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Local Primark workers say they won’t take off their Gaza loom bands

By David Whelan

A CAMPAIGN waged by loyalists against staff at a major city centre retail outlet who are wearing wristbands in solidarity with the besieged people of Gaza will not deter them from showing their support, a North Belfast worker has said.

Some members of staff at Primark in Bank Buildings, Castle Street, said that they had been asked to remove the red, black, white and green loom bands by management, who claimed they had received over 20 complaints in just under an hour about the wristbands.

The complaints are believed to have been prompted by a loyalist online campaign urging Protestants to contact the company and object to the wristbands being worn by workers.

A statement on the ‘PUL Media’ Facebook account last Friday read: “Primark staff are able to wear pro-Palestine wristbands in work, yet the PUL [Protestant, unionist and loyalist] community who work there are not allowed to wear poppies or wear a poppy appeal wristband.

“The manager said there has not been many complaints made about it to make them stop them wearing these pro-Palestine wristbands. I ask PUL community followers to call the following number to lodge a complaint (number listed). Let’s get on the phones. No surrender.”

The local Primark worker, who did not want to be named, said that members of staff had been threatened with disciplinary proceedings and even losing their jobs but that they would nevertheless continue showing their support for the people of Gaza. We are refusing to take them off because this is not political. This is not a Northern Ireland issue, but that is what it is being dragged into.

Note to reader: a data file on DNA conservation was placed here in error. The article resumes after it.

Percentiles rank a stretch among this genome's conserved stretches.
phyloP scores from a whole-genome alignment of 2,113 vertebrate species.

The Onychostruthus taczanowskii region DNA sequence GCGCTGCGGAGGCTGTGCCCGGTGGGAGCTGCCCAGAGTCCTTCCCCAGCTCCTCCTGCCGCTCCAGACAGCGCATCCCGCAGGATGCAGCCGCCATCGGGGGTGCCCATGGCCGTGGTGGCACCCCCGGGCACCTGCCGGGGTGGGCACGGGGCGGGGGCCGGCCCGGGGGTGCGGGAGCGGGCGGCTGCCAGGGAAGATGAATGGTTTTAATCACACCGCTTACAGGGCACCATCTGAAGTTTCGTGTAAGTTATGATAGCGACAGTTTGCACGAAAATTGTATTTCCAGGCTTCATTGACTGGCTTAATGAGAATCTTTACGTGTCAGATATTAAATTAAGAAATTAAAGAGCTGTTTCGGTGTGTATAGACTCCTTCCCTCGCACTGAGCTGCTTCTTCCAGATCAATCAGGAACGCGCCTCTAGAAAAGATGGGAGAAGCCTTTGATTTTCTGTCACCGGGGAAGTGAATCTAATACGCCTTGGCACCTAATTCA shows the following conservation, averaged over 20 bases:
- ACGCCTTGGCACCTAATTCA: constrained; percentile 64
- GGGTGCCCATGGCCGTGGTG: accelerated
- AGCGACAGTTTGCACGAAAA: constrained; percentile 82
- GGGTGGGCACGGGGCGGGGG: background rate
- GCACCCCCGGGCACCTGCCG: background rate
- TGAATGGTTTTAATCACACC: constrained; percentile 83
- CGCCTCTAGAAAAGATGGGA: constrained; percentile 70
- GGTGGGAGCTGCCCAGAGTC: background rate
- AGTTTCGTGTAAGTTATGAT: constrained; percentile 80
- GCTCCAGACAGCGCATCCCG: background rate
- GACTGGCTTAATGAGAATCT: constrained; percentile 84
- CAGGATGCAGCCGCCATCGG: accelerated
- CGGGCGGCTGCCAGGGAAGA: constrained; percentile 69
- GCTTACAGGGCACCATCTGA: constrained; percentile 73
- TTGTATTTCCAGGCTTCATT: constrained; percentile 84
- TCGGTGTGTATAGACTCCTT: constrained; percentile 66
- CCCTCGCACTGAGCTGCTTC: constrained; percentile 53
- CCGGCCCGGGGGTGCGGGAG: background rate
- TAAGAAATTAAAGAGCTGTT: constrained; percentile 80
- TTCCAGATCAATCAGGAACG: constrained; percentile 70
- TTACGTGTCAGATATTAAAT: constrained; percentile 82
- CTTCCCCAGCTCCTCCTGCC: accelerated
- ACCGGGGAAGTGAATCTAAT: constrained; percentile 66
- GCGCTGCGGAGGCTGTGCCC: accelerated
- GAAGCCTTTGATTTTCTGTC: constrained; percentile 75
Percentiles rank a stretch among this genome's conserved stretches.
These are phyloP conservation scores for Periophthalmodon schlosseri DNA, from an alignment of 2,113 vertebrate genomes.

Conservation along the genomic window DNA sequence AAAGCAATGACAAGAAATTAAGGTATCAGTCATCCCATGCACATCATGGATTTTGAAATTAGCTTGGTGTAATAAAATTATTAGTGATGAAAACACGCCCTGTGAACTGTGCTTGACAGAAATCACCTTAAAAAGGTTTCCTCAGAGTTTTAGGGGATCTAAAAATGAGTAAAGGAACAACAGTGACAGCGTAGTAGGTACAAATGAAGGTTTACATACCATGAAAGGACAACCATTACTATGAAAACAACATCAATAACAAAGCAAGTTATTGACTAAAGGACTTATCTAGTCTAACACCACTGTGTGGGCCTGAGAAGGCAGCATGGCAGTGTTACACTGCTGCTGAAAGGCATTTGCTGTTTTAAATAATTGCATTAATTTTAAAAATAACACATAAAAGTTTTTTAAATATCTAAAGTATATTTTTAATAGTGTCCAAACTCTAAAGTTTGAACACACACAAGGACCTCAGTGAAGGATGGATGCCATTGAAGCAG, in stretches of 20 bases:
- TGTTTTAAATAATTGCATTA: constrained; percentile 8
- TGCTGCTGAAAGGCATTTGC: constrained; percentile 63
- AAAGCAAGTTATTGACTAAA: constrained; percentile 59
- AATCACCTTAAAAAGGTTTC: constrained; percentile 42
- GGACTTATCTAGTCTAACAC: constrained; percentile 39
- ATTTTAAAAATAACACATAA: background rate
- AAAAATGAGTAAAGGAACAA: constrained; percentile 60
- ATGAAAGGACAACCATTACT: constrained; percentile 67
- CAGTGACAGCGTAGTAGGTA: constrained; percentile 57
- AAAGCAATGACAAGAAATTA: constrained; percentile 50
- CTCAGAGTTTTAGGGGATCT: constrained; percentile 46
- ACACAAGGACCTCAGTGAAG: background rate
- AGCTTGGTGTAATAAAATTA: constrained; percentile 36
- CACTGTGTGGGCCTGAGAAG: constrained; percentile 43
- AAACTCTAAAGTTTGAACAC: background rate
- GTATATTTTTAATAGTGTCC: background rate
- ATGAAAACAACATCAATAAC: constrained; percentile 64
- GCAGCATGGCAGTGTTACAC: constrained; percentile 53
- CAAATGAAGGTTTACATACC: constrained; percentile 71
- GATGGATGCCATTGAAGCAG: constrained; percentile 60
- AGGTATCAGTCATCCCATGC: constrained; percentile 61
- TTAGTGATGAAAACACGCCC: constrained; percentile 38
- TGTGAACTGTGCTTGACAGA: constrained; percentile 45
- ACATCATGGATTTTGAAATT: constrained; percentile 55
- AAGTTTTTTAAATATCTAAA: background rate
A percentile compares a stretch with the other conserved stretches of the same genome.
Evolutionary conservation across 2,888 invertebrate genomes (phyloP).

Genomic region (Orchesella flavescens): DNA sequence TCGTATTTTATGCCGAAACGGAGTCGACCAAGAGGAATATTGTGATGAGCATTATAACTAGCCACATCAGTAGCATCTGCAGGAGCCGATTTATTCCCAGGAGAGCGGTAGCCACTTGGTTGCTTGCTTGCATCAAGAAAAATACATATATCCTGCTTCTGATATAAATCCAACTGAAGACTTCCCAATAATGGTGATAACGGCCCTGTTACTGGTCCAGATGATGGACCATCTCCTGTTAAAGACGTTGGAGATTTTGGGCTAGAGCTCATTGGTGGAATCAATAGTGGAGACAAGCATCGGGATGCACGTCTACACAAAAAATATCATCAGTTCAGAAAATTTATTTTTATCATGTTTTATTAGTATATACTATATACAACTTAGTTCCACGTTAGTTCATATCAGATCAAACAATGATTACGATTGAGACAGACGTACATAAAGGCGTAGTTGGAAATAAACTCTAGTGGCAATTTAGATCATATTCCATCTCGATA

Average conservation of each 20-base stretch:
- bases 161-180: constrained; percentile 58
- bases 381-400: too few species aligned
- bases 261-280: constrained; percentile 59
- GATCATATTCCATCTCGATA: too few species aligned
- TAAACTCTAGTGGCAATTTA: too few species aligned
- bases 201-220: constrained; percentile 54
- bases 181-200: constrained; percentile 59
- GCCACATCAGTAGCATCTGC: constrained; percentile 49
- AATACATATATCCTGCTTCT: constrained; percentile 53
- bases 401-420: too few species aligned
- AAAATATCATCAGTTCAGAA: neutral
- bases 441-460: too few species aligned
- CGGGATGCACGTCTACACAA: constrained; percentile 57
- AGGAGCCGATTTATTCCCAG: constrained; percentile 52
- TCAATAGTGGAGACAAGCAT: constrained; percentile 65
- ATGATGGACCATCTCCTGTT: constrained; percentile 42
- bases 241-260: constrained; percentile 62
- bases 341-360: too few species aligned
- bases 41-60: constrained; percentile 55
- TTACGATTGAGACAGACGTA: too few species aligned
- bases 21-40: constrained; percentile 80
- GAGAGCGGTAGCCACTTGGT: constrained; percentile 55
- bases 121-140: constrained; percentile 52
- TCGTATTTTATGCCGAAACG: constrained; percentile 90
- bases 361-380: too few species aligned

“Some people are making this about Catholics and Protestants and we are saying no, women and children are being slaughtered in Gaza and these small bands are a symbol of our support for peace.”

The woman added that after some workers refused to take the bands off, other members of staff have joined them in a show of solidarity by wearing the bands on their keys.

Meanwhile, some contributors to the PUL Media Facebook page suggested boycotting the store until staff removed the bands or handing back goods at the till when served by a member of staff wearing a band.

A spokesperson for Primark said: “Primark understands and respects political and religious differences and seeks to support a working environment in which all colleagues are treated with respect as part of our ongoing commitments to equality and diversity. We aim to promote a harmonious store environment for our colleagues and customers. Some emblems and accessories could disrupt this harmonious store environment and we reserve the right to ask colleagues not to wear them.”

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